That so many people are willing to pay thousands of dollars for relationship guidance is why Talia Goldstein was able to quit her job as a producer for E! Entertainment and start her own matchmaking company in Los Angeles in 2010. It started with a grumpy co-worker. Goldstein wanted to put a smile on his face, so she set him up with another woman she knew, and all of a sudden, he was floating into the office: “I thought, ‘If I can make this grumpy man happy, I can make anyone happy.’”
So Goldstein began matchmaking other single friends and co-workers, and when many of her matches paired up, she realized she might have a gift. To test the market, she started charging people $250 for three matches, then increased it to $500 as demand grew. When she hosted her first matchmaking party, she had 20 attendees. Two months later, she had 300, and soon 600 young people were piling into her events.
In 2013, Goldstein launched Three Day Rule (TDR). Today, TDR employs 50 matchmakers in 10 metropolitan areas from San Francisco to Chicago to Boston. TDR’s services start at $4,500 and can hike beyond $35,000 for the VIP package. Goldstein says about 70 percent of TDR’s clients are in a relationship by the end of their contract. To find suitable candidates for clients, TDR matchmakers crash medical conferences and comic conventions, approach strangers at yoga classes and airports, and once even car-chased a good-looking guy they spotted at Chipotle.
“Oh, we’re shameless,” Goldstein said. “We’ll go up to anybody, do whatever it takes.” Nobody has ever reacted negatively to TDR’s offers to matchmake them, she said. After all, it’s always nice to be noticed, and people don’t seem to notice each other much anymore—everyone’s too busy looking down at their phones.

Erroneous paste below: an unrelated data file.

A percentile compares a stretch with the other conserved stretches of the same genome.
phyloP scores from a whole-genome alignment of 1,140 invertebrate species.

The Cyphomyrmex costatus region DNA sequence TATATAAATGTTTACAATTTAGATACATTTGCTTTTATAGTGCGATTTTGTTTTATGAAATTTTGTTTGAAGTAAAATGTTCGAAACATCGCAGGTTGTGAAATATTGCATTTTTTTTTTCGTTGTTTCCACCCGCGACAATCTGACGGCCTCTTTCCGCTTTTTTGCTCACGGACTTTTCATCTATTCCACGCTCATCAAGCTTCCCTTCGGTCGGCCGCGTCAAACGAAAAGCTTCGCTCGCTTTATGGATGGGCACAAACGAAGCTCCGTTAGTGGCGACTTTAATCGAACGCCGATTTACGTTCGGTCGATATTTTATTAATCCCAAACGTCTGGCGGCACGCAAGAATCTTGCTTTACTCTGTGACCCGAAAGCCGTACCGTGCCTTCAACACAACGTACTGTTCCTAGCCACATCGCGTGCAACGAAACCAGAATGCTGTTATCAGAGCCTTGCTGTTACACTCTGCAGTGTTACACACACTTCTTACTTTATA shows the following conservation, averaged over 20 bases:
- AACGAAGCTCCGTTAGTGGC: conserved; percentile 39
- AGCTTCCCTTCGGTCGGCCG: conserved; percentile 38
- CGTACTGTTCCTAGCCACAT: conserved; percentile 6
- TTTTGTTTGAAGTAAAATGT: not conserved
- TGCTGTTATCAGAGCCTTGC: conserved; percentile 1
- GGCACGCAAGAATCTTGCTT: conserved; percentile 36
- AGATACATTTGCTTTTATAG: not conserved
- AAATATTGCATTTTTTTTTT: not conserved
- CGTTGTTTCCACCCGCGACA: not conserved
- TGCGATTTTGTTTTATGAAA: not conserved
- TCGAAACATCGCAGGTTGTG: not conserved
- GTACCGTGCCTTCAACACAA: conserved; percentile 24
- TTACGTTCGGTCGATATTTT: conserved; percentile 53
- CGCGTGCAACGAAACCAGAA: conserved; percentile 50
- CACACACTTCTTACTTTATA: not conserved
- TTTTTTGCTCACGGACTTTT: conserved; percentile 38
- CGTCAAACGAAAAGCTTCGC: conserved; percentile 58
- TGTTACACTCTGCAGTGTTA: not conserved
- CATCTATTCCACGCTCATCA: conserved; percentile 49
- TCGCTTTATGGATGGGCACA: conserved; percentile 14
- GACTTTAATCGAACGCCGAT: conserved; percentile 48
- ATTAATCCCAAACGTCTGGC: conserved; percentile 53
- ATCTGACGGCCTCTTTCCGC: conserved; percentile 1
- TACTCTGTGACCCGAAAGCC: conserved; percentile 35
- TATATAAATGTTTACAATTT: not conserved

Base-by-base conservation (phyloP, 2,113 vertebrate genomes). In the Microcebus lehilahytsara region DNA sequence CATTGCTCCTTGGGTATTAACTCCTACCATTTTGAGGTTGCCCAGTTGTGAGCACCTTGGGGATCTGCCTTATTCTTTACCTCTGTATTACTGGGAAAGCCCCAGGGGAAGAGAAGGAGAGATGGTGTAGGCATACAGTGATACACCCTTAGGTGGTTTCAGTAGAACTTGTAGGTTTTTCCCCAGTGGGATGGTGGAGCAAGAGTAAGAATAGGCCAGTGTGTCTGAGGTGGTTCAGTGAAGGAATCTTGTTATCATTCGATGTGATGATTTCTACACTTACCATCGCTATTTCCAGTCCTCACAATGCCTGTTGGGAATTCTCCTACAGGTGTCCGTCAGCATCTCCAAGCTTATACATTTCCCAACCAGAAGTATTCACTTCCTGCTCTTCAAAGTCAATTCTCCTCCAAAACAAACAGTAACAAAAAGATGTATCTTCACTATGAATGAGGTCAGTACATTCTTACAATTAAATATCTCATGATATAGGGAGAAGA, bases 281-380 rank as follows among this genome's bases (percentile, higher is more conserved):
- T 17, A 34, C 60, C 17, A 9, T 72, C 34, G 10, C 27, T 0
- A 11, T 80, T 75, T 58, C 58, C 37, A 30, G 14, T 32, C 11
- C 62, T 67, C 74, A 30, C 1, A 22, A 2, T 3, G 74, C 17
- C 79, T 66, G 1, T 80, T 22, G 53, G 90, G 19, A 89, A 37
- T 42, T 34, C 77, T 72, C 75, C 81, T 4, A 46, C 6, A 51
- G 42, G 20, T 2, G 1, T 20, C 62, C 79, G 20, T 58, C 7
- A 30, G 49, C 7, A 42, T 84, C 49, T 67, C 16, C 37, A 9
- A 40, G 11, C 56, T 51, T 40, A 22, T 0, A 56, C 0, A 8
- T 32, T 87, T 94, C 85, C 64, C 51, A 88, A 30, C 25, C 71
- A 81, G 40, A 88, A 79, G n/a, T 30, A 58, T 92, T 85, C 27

That’s why half of the matchmaker’s job involves coaching clients on how to date well. Julie Ferman, a matchmaker in Los Angeles and Santa Fe, N.M., has worked in the dating industry since 1990. She says she used to be able to count on men to call women to plan a date, but now she has to arrange the first date for her clients, from coordinating schedules to making reservations.
She also has to untangle the many knots from long-term online dating: Many clients come to her jaded and bitter from bad dating experiences, and “that’s not sexy at all,” Ferman tells them. She encourages clients to be open-minded and teachable and realistic, because how they’ve dated hasn’t worked so far. One 74-year-old male client, for example, refused to date women older than their 50s. When Ferman matched him up with a 64-year-old woman, he met and liked her, then balked when he found out her age—and so did that woman. Another female client requested a 6-foot-2-inch man, yet she’s only 5-foot-4. Ferman constantly has to remind her clients, “The best catch in the room is not the best-looking woman or the wealthiest man.”
MATCHMAKERS ALSO TELL ME tell me one of the challenges of modern dating is changing gender dynamics. More women are earning university degrees than men, and while women’s wages are increasing relative to men’s wages, many male-dominated jobs are disappearing. Yet most women want a man who’s better-educated and better-paid than they are. Those men are getting harder to find, and the ones who fit their criteria are also incredibly picky in other ways.
That means matchmakers often have to persuade clients to consider changing their criteria. When Kelleher first hired TDR, she thought she was going to be an easy client. She told her matchmaker that she didn’t care if the guy was bald, chubby, or wrinkled. She wanted her match to be Jewish like her, someone who wants to be a husband and a father, someone who’s close to his family, someone who drinks socially but doesn’t do drugs.
Then she received her match, “and I didn’t know what to do with him.” She liked everything about David’s profile, but he was blond and blue-eyed, and she had never in her life dated someone so blond and fair. So she told her matchmaker no. Her matchmaker pushed back: “This guy is everything you’re looking for. He may not be your type, but your type hasn’t worked for you so far.” Kelleher agreed to meet him for a drink but says she had already decided they wouldn’t have chemistry.